a Y-capacitor (540) coupled between the fourth input connection (28) and a reference node (580);
a first X-capacitor (570) coupled between the reference node (580) and the first input terminal (202) of the rectifier circuit (200);
a second X-capacitor (560) coupled between the reference node (580) and the second input terminal (204) of the rectifier circuit (200); and
a third X-capacitor (550) coupled between the reference node (580) and the third input terminal (206) of the rectifier circuit;
a high frequency filter capacitor (300) coupled between the first and second output terminals (212,214) of the rectifier circuit (200); and
an inverter (400) coupled to the first and second output terminals (212,214) of the rectifier circuit (200), wherein the inverter is operable to power the at least one gas discharge lamp (52).
18. The ballast of claim 17, wherein the common-mode inductor assembly includes a non-gapped E-shaped core having a high permeability.
19. The ballast of claim 17, wherein each of the first, second, and third X-capacitors is realized by a single capacitor having a voltage rating of no more than about 300 VAC.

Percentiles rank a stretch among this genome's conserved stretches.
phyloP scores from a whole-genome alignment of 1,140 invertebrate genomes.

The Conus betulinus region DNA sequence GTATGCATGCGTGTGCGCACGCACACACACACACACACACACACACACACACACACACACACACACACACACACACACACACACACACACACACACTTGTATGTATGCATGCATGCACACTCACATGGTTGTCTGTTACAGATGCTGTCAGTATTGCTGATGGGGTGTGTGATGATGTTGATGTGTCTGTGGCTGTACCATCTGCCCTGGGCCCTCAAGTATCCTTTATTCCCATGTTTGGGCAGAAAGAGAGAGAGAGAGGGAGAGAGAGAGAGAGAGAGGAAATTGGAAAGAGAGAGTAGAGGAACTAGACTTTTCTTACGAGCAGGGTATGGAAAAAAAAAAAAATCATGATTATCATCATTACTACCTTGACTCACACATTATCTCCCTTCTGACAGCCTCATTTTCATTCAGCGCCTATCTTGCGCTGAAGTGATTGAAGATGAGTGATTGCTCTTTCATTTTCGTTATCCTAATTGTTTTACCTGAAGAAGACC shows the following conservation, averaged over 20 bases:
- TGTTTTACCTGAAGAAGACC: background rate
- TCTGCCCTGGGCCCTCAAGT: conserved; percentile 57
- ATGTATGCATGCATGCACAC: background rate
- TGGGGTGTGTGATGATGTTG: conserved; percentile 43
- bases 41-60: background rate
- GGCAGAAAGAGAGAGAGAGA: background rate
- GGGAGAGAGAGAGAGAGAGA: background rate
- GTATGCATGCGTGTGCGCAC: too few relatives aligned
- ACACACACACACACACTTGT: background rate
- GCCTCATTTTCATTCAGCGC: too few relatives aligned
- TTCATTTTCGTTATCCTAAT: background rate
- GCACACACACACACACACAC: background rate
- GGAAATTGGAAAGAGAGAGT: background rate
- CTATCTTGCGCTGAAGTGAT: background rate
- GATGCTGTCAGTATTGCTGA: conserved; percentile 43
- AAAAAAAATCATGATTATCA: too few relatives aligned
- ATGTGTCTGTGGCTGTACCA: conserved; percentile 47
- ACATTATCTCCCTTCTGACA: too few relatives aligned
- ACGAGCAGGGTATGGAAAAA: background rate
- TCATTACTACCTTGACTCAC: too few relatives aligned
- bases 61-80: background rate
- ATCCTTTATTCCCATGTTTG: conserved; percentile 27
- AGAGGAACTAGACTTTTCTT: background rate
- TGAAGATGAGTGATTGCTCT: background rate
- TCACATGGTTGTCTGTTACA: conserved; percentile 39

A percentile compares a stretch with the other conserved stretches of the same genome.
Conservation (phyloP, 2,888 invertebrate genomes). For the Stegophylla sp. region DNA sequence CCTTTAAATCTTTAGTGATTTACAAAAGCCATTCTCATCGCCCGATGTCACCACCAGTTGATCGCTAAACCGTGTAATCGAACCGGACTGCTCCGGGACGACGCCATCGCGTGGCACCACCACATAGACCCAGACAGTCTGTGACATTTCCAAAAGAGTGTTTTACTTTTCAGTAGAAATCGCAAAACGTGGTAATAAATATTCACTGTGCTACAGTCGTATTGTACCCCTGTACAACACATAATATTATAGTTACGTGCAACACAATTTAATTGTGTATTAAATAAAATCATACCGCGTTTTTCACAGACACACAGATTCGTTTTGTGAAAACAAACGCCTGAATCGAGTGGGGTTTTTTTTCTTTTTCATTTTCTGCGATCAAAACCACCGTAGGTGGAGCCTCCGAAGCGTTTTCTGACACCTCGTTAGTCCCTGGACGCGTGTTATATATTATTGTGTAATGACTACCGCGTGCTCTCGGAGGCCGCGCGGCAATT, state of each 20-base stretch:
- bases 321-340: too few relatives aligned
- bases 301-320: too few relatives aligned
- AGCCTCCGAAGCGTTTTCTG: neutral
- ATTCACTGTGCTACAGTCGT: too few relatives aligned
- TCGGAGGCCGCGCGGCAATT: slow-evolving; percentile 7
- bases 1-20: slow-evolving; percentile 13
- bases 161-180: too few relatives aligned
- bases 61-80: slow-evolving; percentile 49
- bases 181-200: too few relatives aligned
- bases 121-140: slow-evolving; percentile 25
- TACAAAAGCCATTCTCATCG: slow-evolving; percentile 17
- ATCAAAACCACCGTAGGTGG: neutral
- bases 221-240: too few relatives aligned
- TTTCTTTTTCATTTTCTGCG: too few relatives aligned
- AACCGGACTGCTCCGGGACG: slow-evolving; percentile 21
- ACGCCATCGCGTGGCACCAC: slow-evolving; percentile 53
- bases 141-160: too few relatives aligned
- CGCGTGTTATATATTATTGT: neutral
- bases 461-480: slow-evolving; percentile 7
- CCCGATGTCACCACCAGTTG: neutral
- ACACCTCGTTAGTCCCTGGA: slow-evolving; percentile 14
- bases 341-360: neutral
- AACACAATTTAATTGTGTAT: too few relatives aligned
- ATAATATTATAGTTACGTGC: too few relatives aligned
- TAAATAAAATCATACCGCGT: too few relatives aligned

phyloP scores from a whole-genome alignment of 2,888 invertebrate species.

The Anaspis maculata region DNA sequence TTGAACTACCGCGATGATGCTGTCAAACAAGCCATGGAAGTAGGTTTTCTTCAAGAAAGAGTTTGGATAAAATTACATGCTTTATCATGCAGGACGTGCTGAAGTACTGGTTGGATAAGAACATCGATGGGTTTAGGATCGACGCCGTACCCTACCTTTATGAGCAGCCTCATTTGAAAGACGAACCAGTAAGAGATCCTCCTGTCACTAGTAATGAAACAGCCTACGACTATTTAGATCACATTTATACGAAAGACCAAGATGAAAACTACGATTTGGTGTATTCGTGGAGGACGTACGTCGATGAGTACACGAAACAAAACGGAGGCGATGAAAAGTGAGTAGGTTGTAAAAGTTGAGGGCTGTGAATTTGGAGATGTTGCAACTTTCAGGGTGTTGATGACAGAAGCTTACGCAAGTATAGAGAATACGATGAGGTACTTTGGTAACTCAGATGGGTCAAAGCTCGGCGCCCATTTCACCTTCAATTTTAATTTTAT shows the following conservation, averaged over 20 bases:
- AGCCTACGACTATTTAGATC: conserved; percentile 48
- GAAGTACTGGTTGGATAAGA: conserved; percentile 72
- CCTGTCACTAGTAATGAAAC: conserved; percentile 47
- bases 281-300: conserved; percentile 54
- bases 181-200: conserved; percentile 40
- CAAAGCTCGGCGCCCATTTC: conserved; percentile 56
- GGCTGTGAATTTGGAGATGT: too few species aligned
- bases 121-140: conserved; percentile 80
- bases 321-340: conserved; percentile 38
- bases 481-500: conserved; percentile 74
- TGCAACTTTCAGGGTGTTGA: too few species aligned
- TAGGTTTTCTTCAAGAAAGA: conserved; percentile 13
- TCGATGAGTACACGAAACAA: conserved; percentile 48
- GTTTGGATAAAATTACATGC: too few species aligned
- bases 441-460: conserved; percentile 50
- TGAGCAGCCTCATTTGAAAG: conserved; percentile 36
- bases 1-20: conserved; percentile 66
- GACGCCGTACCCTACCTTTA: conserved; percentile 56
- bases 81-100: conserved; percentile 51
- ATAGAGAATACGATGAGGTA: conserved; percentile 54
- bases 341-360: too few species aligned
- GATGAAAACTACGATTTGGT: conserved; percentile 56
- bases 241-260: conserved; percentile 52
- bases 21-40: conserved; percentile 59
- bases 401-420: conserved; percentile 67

20. The ballast of claim 18, wherein:
each of the first, second, and third X-capacitors has a capacitance on the order of about 100 nanofarads; and
the Y-capacitor has a capacitance on the order of about 3.3 nanofarads.
Description
FIELD OF THE INVENTION

The present invention relates to the general subject of circuits for powering discharge lamps. More particularly, the present invention relates to a three-phase electronic ballast having an improved three-phase electromagnetic interference (EMI) filter.